The 'other' fire orchid
Renanthera- those orchids that know only yellows, oranges, and, more prominently, megawatt reds. Among the red-flowered species, the one that is most often discussed is R. storiei; rightfully so, because this species bear some of the most saturated reds anyone can ever see on any orchid, whether natural or man-made. However, less often given credit for is R. philippinensis- a smaller species, but equally capable of producing the most incandescent reds.
Renanthera philippinensis was originally described as a variety of R. storiei by both Oakes Ames and Eduardo Quisumbing in 1932. Five years later, Louis O. Williams elevated the taxon to species rank, saying "There is no doubt but that Renanthera philippinensis is quite distinct from Renanthera storiei Reichb.f. Ames and Quisumbing pointed out in the original description of R. storiei var. philippinensis that the type of their varietal concept differs radically from the species in its small stature, small leaves and flowers, and the narrower broadly truncated lateral lobes of the labellum." Williams interpreted these differences as enough warrant to consider R. philippinensis as a species of its own, a status that is still followed to this day. While most beginners- who have not yet seen both R. philippinensis and R. storiei in flower- may confuse the two, a simple way to tell these apart is by the coloration of the lateral sepals: those on R. storiei are tessellated or spotted with darker red while it is a uniform red in R. philippinensis. The species is endemic to the Philippines and is usually found at low elevations, not rarely in mangrove forests where humidity is high. Plants can grow either in full sun or slightly shaded by overhanging trees. These renantheras bloom just once a year, between March to April.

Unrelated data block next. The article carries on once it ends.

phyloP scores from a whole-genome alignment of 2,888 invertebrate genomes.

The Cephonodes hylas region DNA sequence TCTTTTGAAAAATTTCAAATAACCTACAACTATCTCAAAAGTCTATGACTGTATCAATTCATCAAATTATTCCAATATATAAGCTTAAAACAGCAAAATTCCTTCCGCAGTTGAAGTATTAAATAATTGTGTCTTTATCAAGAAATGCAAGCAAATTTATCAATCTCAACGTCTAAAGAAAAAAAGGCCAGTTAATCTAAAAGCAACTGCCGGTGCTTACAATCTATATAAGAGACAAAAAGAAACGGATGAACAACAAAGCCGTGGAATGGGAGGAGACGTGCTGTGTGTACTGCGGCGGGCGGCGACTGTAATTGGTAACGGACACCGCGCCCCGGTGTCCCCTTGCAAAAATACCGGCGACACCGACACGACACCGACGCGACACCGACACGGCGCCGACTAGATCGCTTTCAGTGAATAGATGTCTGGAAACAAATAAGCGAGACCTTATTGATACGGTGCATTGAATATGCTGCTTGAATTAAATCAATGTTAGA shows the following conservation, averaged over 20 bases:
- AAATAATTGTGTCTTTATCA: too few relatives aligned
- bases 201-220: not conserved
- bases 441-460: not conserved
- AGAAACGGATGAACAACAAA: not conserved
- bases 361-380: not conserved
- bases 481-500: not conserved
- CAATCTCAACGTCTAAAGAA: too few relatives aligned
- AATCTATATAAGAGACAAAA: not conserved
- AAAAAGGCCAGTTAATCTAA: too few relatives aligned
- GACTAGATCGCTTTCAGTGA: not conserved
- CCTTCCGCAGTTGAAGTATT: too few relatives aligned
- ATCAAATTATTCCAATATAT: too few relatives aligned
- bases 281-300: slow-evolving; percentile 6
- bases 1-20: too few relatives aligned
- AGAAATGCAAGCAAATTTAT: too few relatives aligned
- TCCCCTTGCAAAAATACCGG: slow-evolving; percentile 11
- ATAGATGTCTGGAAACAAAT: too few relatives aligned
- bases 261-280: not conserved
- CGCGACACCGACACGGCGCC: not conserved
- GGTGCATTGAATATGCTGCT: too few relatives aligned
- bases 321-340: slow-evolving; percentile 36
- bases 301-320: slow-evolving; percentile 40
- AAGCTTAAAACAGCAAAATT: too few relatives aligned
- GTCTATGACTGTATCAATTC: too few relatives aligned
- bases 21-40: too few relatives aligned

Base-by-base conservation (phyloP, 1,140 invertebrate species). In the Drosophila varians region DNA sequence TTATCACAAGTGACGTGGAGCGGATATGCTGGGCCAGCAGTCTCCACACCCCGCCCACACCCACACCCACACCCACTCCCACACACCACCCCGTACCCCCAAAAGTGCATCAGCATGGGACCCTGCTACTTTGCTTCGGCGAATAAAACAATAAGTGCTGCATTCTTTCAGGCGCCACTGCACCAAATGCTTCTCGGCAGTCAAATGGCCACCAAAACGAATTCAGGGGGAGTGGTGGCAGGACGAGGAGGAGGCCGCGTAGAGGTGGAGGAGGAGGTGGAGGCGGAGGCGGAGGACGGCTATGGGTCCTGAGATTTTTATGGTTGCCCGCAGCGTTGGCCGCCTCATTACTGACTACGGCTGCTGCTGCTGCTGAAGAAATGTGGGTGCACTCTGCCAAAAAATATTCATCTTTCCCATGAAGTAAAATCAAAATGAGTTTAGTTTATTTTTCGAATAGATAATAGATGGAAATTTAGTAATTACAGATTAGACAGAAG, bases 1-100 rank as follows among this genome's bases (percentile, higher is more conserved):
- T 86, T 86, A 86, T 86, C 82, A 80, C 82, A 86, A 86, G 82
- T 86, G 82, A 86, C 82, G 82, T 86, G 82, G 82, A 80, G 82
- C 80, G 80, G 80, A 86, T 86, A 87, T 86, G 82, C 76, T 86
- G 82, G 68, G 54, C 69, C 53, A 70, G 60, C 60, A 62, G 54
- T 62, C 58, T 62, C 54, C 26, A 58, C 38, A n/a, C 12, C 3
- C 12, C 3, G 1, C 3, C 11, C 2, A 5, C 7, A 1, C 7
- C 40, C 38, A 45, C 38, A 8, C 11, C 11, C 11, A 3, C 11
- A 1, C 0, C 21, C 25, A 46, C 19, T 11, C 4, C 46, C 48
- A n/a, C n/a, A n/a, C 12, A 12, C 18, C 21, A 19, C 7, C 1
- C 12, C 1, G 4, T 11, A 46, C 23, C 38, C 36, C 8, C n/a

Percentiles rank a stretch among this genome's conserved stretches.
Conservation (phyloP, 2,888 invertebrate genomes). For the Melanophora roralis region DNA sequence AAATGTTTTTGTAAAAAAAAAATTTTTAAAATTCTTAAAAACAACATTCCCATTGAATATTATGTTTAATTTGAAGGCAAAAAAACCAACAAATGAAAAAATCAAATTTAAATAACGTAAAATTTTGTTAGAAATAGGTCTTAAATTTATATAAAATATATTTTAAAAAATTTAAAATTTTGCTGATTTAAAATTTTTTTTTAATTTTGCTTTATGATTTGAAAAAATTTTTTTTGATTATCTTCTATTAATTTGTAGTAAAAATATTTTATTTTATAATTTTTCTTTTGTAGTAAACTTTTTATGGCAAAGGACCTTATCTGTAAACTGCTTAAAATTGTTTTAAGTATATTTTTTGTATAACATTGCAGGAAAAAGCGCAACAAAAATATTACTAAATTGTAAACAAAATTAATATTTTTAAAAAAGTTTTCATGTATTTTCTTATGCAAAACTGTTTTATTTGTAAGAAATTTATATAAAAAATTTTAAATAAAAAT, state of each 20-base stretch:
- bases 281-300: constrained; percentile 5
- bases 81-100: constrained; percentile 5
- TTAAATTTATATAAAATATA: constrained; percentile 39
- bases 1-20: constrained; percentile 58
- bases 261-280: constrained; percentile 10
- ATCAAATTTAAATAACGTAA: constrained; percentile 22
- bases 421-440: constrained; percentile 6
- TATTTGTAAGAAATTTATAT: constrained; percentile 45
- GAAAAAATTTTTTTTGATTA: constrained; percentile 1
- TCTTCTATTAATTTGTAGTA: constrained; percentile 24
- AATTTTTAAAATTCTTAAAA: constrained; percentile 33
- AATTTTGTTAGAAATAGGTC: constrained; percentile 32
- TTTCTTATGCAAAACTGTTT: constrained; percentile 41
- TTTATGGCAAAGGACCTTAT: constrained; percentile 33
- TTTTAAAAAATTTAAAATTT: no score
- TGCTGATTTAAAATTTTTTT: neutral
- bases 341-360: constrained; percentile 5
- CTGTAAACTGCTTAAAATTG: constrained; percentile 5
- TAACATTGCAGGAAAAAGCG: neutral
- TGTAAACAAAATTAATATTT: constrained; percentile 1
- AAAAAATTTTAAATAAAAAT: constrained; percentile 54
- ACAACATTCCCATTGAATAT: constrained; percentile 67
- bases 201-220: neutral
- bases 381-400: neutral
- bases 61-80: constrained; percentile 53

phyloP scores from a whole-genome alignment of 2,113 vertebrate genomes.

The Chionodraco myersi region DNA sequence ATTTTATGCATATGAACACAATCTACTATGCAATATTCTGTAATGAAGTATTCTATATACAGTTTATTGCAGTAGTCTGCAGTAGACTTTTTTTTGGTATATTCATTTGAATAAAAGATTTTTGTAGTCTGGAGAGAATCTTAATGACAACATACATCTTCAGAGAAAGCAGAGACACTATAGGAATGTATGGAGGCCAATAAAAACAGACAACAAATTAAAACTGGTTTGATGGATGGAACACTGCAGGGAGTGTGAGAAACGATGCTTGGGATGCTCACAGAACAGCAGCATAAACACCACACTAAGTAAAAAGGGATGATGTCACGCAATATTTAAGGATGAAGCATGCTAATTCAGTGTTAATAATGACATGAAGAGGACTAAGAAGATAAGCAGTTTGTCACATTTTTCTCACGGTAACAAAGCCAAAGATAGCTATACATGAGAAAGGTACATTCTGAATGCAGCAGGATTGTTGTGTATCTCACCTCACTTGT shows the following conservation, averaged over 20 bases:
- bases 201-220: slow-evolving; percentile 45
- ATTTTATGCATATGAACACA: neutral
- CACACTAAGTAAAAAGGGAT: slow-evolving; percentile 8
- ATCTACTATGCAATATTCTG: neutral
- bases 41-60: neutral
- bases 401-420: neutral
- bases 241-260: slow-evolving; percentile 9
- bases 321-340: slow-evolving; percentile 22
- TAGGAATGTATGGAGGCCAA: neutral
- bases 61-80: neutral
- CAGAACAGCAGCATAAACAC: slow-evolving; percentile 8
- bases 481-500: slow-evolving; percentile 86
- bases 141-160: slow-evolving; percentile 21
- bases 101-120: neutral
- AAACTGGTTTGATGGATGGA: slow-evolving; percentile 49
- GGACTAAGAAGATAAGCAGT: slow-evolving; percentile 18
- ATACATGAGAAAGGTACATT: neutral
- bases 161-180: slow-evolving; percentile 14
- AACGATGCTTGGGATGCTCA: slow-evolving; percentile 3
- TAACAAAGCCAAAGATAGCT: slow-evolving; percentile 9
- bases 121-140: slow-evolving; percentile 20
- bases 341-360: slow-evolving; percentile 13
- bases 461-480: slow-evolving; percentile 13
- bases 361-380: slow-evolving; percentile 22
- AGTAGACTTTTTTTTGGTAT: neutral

This species, perhaps like all truly tropical orchids with rigid stems of considerable lengths, can only be reliably cultivated in the lowland tropics, or within large, public greenhouses outside of it. As one can imagine, the resources needed would not exactly be economical for most private growers. However, one can cut the stems for propagation purposes once the plants have finished blooming and/or has attained unmanageable heights. Be warned though: doing so will mean that it can take from 4 to 5 years before such propagations are stable enough to flower, and I am speaking purely from a tropical gardener's perspective. I reckon that the wait would be longer in temperate climates, even in a greenhouse. Growers from the lowland tropics should have no problem with this species but I do not recommend these to beginners. Light and water requirements are considerable, much more so than most orchids whether natural or man-made, and acclimation of cuttings can be difficult. Do burn a few years with species orchids before immersing yourself in, well, this fire.